To give you a sense of how far the public debate over capital punishment has moved toward rationality over the past few decades you need only read Tuesday's house editorial in The Denver Post about a Colorado prosecutor's decision to seek the death penalty in the Aurora theater shooting case. "Justice is death," the prosecutor had dramatically announced Monday, telling the world the punishment he will seek against James Holmes, the young man accused of killing 24 people and wounding scores more at a "Batman" movie on July 20, 2012.
No, the newspaper responded, "justice" is a whole lot more than that. Here we have a slam-dunk case of guilt, a mass casualty count, a thoroughly unsympathetic defendant, a gruesome crime of gun violence that made international headlines, and yet the paper of record in the venue of the attack still came out against capital punishment. In the surest sign yet of the rise of the practical argument against the death penalty, and in a surprising blow to the emotional power of victims' rights groups, here's what the Post's editorial writers offered:
In making that choice, [Arapahoe County District Attorney George] Brauchler unfortunately rejected an offer from the defense that would have put Holmes behind bars until the day he died -- an offer that would have spared the public the painful spectacle of a long trial as well as the possibility that Holmes' attorneys might successfully pursue an insanity plea.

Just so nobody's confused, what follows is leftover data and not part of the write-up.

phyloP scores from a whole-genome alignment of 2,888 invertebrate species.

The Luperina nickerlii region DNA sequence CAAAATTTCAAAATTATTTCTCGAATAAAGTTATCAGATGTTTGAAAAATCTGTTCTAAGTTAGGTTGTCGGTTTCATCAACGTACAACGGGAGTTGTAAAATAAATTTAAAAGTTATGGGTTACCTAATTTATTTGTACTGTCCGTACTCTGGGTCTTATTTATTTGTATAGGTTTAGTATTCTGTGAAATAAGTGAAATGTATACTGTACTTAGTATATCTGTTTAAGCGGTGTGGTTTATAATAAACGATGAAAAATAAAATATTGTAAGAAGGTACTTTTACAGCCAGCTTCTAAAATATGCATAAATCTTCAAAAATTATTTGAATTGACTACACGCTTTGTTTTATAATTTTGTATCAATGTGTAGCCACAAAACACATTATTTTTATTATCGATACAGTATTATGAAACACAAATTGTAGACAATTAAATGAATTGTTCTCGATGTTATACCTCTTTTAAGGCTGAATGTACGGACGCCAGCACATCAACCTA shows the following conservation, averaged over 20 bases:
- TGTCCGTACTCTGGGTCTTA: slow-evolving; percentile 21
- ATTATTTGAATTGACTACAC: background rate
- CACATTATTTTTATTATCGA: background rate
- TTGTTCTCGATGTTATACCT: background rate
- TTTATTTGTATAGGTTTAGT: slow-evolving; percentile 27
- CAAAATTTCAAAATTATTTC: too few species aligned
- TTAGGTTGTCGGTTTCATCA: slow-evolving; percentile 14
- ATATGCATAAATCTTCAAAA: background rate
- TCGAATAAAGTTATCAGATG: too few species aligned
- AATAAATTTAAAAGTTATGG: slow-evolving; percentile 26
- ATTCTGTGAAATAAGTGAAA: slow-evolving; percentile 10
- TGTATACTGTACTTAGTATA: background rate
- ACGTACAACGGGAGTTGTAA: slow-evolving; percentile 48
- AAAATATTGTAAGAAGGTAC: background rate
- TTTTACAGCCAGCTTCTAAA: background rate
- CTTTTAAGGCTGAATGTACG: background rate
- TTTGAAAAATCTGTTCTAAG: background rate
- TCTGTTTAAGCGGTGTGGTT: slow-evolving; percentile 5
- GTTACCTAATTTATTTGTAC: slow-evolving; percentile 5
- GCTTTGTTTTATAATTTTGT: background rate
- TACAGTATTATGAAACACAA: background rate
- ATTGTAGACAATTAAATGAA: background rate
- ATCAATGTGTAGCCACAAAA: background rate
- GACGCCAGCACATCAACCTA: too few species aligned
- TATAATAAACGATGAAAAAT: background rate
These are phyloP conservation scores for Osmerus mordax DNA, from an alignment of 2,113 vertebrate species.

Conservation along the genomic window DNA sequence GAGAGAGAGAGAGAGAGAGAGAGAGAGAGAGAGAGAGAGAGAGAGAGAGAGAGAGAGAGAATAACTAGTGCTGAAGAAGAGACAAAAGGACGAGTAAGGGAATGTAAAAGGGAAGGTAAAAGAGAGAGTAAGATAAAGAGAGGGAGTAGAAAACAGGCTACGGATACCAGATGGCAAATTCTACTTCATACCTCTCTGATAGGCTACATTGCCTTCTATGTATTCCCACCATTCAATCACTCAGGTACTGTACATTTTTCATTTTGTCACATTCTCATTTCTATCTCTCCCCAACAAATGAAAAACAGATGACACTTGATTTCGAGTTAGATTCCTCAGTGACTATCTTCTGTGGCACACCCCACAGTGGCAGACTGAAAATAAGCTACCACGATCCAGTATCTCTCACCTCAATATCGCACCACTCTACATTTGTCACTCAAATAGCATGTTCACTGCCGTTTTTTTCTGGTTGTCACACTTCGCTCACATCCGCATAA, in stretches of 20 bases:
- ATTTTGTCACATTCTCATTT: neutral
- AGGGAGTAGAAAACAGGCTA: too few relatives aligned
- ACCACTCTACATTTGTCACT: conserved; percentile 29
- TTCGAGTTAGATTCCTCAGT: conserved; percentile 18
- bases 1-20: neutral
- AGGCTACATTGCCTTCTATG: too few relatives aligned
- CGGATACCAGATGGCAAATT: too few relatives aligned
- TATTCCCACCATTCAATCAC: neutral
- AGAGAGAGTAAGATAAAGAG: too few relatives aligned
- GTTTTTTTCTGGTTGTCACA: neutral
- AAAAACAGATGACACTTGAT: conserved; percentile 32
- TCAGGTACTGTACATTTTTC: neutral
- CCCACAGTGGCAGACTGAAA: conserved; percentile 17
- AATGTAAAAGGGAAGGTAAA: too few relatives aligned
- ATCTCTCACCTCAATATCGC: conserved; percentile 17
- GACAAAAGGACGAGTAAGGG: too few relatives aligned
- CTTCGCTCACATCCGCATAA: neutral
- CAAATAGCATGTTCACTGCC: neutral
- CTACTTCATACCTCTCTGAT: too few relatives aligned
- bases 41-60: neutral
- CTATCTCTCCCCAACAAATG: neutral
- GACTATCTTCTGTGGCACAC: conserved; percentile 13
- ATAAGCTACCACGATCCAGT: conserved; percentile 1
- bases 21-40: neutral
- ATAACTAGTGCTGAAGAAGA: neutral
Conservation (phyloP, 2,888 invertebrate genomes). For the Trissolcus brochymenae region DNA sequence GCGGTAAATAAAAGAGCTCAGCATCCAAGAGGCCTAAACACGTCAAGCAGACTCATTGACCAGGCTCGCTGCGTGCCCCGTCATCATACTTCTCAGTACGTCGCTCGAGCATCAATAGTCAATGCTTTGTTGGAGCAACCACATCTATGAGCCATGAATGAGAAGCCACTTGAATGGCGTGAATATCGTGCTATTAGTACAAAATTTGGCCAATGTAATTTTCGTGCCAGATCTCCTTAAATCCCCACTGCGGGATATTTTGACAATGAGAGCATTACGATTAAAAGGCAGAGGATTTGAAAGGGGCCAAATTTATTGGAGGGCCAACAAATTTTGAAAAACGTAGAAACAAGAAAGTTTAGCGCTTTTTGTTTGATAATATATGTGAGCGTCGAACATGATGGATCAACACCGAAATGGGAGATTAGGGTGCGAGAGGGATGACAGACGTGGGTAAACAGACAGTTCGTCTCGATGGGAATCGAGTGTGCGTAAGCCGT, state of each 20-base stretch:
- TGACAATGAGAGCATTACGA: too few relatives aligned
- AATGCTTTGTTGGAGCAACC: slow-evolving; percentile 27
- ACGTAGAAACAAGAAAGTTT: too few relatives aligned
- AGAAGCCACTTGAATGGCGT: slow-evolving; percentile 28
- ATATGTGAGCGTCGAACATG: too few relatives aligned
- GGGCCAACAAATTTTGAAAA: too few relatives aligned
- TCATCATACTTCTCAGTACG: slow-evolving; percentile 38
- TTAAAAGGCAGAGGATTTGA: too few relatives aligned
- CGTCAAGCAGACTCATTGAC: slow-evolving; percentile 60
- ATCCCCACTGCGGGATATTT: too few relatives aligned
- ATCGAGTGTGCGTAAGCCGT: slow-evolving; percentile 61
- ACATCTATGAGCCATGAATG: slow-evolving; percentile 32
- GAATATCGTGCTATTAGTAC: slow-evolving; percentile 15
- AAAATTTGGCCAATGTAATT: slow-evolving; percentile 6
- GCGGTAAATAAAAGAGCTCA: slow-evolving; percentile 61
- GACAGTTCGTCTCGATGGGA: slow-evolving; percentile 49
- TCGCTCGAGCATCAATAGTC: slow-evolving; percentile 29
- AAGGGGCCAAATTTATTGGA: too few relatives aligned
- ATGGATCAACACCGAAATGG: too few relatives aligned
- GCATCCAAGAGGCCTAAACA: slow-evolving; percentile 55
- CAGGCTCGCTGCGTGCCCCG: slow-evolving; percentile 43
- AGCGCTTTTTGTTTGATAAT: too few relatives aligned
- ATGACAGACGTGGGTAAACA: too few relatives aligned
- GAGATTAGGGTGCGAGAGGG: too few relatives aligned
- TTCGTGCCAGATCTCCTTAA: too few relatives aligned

In other words, we think the decision was a mistake. Ironically, the decision also means Holmes is likely to remain in the news for many years. If he is sentenced to death, his appeals will undoubtedly last into the 2020s at least and quite possibly into the 2030s...
The theater shootings were so unique that perhaps Holmes would never quite become just another prisoner if allowed to plead guilty to first-degree murder and sentenced to life without parole. But there is no doubt that his notoriety will be renewed repeatedly for years to come if he ends up on death row.
Send him away forever. Save the money it would take to sentence him to death. Deny him the notoriety he might claim by litigating his capital case through the courts for 15 years. And all the while spare the survivors and family members of the victims the psychic trauma of reliving that awful night over and over again in court. Today, especially in cases marked by mental illness, the Constitution demands a level of due process in capital cases which almost always precludes the sort of swift justice that prosecutors seek and victims' rights groups demand.